The Legislative Program content consists of two coordinated parts–the first involving work with legislators during the session and the second consisting of intensive seminars relative to state government and the legislative process.

Interns register on their home campuses and have the status of full-time students. Each participating college or university works out the mechanics of course registration and the number of credit hours to be assigned for the semester’s work, although 15 credits are usually granted.

Courses are listed below:

  • LI 301 - Legislative Internship  
  • LI 302 - Involvement in Government  
  • LI 303 - The Legislative Process  
  • LI 304 - Kentucky History and Politics  
  • LI 305 - Analysis of Contemporary Problems  

Work as a Campbellsville University legislative intern has provided an excellent opportunity to:

  • Learn the workings of state government
  • Understand the legislative process and its subtleties
  • Provide assistance to legislators and their constituents
  • Explore careers in public service.

Duties: Interns will be assigned to legislative leadership offices and committees and will be expected to devote fulltime to their legislative duties during the term of their appointments, adapting to the legislative schedule. Duties will vary from office to office, but will include bill analysis, constituent work, research and general office work.

Other Requirements: Interns will be expected to attend all meetings and classes. They will keep a daily journal and complete a written report on their experiences. A 15-30 minute oral presentation is required upon the completion of the internship. The director of the legislative intern program will assign the final grade based on the following criteria: (1) immediate supervisor’s impression of the intern’s work (50%); (2) the written journal (25%); (3) the written report (15%); and (4) the oral presentation to select social science faculty (10%).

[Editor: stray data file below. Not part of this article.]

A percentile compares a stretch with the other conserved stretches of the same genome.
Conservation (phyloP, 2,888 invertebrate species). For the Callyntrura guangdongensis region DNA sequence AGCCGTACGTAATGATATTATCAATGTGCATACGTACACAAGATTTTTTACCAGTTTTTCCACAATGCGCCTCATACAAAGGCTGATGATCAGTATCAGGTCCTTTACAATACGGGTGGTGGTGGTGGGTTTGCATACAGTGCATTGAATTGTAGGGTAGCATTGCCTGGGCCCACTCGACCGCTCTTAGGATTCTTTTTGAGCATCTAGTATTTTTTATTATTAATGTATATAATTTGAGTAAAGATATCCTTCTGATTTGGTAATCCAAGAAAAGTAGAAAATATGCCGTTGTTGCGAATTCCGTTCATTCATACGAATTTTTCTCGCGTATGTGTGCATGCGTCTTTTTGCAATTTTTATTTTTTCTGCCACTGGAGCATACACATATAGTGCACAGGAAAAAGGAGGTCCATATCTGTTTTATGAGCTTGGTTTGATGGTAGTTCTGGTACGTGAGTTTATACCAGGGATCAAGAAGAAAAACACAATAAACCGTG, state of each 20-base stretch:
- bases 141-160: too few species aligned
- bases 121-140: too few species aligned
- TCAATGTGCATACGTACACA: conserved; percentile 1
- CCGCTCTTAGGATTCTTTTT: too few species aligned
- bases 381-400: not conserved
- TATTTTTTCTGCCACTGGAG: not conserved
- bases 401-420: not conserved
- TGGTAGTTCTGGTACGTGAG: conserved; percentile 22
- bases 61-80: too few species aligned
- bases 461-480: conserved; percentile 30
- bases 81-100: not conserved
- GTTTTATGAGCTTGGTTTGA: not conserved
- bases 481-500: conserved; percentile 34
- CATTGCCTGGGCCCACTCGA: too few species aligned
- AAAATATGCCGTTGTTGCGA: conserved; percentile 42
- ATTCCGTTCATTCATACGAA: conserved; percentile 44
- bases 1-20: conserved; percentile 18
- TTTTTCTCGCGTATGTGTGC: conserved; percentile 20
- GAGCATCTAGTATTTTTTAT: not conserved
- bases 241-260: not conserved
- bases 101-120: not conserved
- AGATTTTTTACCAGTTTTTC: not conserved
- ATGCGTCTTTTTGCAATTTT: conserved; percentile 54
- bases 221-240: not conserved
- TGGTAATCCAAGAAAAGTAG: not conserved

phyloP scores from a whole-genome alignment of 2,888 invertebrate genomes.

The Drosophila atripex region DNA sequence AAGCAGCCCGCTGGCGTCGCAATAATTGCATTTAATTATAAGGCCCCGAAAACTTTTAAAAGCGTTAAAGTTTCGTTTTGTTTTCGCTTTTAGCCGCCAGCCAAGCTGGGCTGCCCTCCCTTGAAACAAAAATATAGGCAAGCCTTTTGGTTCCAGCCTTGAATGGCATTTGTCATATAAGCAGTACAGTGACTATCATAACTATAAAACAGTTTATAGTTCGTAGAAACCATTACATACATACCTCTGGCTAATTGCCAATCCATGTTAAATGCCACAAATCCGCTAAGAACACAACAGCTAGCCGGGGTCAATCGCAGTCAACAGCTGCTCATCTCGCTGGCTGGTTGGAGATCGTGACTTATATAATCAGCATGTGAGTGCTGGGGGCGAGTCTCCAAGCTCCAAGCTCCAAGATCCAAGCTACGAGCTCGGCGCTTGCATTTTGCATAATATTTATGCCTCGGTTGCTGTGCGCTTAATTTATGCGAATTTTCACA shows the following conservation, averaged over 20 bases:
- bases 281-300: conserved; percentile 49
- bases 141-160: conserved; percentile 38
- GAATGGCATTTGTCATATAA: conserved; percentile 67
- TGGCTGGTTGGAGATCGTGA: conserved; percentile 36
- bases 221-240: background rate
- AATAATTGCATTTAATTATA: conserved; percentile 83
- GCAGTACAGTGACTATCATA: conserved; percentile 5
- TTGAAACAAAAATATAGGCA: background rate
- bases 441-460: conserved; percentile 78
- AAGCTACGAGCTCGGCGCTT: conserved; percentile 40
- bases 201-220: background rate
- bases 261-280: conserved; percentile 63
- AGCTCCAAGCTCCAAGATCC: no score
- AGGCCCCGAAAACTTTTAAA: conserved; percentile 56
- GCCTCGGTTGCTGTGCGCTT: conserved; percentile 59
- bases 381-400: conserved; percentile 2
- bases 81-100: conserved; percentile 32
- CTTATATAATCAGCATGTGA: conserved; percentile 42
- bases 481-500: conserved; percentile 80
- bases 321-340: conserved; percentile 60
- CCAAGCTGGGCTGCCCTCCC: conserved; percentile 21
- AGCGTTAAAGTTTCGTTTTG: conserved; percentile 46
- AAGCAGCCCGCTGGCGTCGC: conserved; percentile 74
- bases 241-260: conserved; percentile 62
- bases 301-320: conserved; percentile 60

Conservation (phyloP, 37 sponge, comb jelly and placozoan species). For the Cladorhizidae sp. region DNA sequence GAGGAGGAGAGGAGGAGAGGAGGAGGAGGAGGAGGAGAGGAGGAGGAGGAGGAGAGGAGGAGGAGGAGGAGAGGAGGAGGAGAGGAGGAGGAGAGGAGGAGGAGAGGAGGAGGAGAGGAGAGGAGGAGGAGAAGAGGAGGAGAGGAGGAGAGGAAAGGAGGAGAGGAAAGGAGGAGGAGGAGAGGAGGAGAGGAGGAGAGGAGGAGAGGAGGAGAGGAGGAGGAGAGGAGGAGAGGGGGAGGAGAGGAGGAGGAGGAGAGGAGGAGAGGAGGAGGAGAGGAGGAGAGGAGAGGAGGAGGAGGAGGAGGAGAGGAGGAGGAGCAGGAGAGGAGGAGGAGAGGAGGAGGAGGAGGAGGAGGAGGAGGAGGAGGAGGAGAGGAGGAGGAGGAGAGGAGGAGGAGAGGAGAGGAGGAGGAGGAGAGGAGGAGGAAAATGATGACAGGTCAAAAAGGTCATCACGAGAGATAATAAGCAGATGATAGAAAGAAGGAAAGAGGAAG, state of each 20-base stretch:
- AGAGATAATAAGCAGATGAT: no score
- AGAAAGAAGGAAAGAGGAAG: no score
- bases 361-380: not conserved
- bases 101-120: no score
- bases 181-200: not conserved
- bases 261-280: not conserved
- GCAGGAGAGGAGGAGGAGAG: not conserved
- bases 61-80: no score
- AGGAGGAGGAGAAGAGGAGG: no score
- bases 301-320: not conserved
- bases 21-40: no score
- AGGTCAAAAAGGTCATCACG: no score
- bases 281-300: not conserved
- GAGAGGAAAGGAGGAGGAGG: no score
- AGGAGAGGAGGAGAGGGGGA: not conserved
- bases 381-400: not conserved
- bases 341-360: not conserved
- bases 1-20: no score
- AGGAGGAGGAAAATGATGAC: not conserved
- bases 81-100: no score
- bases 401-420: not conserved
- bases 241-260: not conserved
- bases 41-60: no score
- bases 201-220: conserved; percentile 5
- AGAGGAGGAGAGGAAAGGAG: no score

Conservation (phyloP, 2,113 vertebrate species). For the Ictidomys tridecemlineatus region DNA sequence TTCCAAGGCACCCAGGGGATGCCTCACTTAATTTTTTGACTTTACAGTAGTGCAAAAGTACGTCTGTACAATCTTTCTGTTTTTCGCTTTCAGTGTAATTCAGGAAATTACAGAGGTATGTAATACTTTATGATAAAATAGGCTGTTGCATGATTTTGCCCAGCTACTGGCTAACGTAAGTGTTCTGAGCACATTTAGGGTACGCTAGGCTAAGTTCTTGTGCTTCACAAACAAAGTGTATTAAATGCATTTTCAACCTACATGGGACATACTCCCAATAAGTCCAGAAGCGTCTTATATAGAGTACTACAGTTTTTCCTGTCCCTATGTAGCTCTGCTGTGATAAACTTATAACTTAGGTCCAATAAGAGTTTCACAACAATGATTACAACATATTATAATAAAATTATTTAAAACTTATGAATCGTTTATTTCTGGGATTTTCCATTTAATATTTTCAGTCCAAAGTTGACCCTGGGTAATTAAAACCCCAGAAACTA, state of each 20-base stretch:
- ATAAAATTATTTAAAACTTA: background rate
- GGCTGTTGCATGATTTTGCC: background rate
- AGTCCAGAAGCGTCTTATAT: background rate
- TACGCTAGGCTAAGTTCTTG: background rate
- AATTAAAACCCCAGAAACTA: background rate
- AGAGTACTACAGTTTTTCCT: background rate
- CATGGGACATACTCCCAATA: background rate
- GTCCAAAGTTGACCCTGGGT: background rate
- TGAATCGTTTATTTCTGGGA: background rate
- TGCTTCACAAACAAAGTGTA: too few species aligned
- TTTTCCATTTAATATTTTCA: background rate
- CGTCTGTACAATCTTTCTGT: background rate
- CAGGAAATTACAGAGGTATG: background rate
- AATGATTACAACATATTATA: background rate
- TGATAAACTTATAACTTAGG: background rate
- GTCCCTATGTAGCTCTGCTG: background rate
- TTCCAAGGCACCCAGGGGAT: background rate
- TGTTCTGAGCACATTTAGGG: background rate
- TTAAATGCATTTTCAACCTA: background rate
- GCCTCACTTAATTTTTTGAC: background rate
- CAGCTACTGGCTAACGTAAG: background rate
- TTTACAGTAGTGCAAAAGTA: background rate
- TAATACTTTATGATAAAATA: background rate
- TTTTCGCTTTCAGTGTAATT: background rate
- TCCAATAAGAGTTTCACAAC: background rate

Honors Interdisciplinary Program

Goals

  1. To provide students with a personalized and more challenging experience within general education and upper division courses.
  2. To foster an intellectual and social community among honors students and faculty that facilitates fellowship and scholarship.
  3. To promote Christian excellence in academic achievement.

Campbellsville University recognizes that each student must be given the opportunity to reach his or her full intellectual potential. Part of this mission includes reaching out to exceptional students and providing them with extraordinary academic challenges. Each student who completes the program’s requirements will be recognized as an Honors Graduate at Commencement and will receive an Honors Diploma.

The Honors Program is open to all students who may benefit from it. To graduate with an Honors Diploma, students must complete the requirements listed below:

Course Requirements Credits: 21

  • Honors designated courses Credits: 18
    Suggested that half of these hours are earned from general education courses and half from upper division hours.
  • Honors Seminars (HON 105 , HON 305 ) Credits: 2
  • Senior Capstone (HON 405 ) Credits: 1

Additional Requirements

  1. Cumulative GPA of 3.3.
  2. Participate in a minimum of three program activities, including monthly meetings and outings each semester.
  3. Participate in a minimum of one service project with the program per semester.